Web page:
It all started when I took part in one of those ‘sum up your book in three words’ things on Twitter. I’d just begun the novel that was to become The Last Day and replied, ‘Crazy Love Triangle’ but I didn’t really know at that stage how this particular love triangle would play out.

I’d also been aware of features in the press about polyamorous relationships which seem, on the face of it, supremely glamorous but, being a monogamous type, I do struggle to understand how these might actually work out.

But, in the spirit of tapping into the zeitgeist, I wanted to blend the two and so in the novel I have my three main characters living in the same house as one another and all loving each other in slightly different ways, the result of which is that decisions get made and choices are taken that change their lives forever.

And, what I also decided to do in The Last Day was to alter the standard dynamics of the love triangle and make my two heroines like each other. As Vita says about her husband’s new lover, ‘… it would have been easier if I’d hated her’ but she doesn’t. What I wanted to do in this book was to talk above love in its many colours and so in my love triangle, there are no clear lines. In fact, it’s less of a triangle and more of a Venn diagram with a number of interlocking sections.

However, let’s just think about some other love triangles. There’s Scarlett, Ashley and Rhett in Gone With the Wind; Ilsa, Rick and Victor in Casablanca; Bella, Edward and Jacob in The Twilight Saga; Bridget, Mark and Daniel in Bridget Jones’s Diary and the huge array of triangles in Jane Austen’s novels, including: Elizabeth, Darcy & Wickham; Marianne, Brandon and Willoughby; Elinor, Edward and Lucy, and let’s not even get started on Shakespeare! The list, it seems, is quite endless.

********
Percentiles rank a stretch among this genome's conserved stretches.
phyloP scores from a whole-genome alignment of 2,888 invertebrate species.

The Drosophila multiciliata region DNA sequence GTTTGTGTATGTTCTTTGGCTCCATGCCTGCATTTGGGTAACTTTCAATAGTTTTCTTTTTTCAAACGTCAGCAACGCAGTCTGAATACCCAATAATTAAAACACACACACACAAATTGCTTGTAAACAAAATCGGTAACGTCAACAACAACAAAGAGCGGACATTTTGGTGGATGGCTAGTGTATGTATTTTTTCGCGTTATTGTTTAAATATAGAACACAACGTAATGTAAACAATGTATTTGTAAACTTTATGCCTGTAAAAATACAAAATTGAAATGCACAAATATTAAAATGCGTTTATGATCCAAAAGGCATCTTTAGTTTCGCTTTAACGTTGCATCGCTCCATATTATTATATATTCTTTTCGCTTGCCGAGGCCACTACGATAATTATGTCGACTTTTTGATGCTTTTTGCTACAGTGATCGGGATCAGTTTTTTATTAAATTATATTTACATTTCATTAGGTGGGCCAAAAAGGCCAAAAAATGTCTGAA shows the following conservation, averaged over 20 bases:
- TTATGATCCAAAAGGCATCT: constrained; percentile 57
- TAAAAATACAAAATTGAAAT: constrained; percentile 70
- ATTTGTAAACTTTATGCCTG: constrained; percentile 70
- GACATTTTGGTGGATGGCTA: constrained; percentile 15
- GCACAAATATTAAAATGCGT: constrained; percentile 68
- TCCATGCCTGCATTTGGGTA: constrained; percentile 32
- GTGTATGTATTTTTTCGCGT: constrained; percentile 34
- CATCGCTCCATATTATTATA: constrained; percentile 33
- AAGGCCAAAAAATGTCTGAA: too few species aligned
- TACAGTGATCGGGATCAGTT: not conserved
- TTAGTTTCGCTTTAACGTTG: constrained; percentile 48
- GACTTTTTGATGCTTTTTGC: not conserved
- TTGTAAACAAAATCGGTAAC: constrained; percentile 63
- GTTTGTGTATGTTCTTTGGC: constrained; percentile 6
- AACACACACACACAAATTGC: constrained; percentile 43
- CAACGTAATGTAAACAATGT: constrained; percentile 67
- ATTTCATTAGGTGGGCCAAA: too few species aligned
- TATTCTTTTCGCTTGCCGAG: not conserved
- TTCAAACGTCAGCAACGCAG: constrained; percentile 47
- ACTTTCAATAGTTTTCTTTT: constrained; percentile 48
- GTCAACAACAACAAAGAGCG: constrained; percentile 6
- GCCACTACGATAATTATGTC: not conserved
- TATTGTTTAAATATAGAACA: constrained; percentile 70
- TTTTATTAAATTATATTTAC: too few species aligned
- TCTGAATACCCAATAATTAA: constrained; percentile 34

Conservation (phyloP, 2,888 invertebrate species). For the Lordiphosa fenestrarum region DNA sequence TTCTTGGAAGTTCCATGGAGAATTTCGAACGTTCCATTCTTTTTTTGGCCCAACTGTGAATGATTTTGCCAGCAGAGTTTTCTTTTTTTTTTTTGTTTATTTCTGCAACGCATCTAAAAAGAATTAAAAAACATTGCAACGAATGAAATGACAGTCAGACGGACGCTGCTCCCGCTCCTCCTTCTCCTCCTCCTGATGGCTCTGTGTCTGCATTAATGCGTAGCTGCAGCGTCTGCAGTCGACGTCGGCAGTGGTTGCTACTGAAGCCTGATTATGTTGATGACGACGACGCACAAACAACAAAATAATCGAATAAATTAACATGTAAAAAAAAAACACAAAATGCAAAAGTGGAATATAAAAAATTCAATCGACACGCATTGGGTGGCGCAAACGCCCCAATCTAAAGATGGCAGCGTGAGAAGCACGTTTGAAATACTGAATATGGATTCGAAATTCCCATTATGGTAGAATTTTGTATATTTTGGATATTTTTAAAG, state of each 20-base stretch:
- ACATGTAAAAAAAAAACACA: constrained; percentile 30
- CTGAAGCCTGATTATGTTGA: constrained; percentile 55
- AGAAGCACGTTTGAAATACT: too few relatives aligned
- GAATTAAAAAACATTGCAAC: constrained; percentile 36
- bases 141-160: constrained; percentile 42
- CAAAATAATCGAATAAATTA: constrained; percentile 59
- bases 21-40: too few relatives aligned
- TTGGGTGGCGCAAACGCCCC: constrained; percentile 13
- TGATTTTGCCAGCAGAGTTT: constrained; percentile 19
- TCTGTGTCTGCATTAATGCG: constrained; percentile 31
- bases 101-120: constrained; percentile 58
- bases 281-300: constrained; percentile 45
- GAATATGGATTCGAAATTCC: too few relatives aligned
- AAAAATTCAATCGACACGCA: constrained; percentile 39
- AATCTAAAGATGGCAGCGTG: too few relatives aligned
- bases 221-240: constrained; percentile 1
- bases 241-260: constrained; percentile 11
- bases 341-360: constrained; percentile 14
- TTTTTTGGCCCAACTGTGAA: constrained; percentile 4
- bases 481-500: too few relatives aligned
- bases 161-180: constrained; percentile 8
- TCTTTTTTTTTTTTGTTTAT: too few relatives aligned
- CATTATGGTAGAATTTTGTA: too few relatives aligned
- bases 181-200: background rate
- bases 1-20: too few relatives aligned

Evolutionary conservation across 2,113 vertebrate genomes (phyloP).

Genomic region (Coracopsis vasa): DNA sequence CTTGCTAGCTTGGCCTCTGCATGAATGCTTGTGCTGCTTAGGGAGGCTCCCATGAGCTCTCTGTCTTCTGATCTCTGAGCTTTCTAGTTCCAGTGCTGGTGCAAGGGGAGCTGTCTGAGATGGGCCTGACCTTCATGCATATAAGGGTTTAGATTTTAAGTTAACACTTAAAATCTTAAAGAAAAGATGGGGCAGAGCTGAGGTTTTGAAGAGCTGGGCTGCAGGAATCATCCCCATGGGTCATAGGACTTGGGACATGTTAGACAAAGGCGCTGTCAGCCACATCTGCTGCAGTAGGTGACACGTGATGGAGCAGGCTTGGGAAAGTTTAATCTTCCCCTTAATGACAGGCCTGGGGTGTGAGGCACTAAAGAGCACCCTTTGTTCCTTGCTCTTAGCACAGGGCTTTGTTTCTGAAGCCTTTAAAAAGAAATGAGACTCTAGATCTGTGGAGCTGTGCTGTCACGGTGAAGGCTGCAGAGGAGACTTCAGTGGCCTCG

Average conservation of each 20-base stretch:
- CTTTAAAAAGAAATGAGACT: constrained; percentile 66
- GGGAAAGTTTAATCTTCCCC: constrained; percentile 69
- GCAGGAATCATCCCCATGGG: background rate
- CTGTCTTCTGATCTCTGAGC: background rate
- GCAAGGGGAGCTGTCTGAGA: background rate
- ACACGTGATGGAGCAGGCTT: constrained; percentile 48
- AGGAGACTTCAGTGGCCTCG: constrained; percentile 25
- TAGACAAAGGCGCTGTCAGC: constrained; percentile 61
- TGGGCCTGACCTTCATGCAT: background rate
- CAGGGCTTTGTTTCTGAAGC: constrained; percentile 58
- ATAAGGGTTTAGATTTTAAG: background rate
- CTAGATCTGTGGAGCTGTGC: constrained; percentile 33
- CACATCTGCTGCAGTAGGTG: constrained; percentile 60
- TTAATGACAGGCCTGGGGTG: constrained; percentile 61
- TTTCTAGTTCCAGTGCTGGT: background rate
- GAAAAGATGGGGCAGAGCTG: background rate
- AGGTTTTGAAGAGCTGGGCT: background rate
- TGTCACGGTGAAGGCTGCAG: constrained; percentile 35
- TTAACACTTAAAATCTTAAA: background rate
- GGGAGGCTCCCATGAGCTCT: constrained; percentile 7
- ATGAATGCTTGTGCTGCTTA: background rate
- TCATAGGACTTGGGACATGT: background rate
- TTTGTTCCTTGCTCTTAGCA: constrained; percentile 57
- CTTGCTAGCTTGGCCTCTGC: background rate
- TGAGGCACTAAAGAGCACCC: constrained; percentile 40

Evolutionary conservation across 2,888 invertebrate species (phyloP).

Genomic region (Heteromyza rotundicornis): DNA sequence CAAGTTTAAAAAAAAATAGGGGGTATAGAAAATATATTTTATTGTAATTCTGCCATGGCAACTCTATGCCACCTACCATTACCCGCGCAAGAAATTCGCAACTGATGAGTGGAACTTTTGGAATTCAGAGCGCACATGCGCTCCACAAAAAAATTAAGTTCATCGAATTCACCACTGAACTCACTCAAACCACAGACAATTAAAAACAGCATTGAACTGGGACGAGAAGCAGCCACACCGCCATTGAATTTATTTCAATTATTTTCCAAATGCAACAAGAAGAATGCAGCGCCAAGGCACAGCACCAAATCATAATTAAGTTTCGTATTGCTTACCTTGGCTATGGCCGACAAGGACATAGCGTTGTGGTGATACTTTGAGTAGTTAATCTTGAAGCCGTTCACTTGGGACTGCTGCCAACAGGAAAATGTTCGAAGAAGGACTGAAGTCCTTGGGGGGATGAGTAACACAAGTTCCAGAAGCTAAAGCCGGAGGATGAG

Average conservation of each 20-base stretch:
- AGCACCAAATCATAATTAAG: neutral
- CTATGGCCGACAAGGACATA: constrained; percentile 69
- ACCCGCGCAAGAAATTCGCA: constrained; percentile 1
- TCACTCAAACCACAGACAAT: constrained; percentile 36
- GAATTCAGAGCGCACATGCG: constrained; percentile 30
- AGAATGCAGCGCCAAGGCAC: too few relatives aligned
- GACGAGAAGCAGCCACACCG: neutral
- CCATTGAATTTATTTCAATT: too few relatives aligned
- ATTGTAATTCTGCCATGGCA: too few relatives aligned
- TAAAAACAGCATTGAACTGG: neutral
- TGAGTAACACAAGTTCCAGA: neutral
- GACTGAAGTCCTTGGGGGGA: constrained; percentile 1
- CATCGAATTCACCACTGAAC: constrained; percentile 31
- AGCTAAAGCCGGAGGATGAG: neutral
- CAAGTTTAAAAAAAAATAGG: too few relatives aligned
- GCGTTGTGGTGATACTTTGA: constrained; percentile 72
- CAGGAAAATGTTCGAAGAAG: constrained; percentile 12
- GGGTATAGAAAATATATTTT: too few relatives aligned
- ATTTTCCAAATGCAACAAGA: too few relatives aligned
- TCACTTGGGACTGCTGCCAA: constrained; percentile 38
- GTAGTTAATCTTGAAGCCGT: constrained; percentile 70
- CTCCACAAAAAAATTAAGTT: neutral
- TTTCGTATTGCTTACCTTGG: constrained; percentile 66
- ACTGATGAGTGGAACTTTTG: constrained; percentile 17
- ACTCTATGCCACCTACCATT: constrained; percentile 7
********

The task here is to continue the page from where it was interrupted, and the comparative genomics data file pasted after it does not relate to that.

What is it that makes love triangles so beguiling? Personally, I love writing them because they’re a challenge: can I write from three different points of view and make each one so that the reader believes in them and wants what they want, so that if there is a ‘happy ever after’, even if someone has to lose out in the end, the reader is on the side of all three?

The plot possibilities of love triangles are infinite and that’s what makes writing them such a wonderful thing to do.

 

My Review

Contemporary Fiction
5*s

The Last Day is a poignant and beautifully written novel and although it is quite different to my normal choice of reading matter, I loved it.

The synopsis had me wondering what I’d let myself in for. We have Boyd in his forties moving in with his wife along with his twenty-seven year old new girlfriend. The cynic in me doubted whether this was really a likely scenario but what Claire Dyer excels at is characterisation, and boy did these characters get under my skin.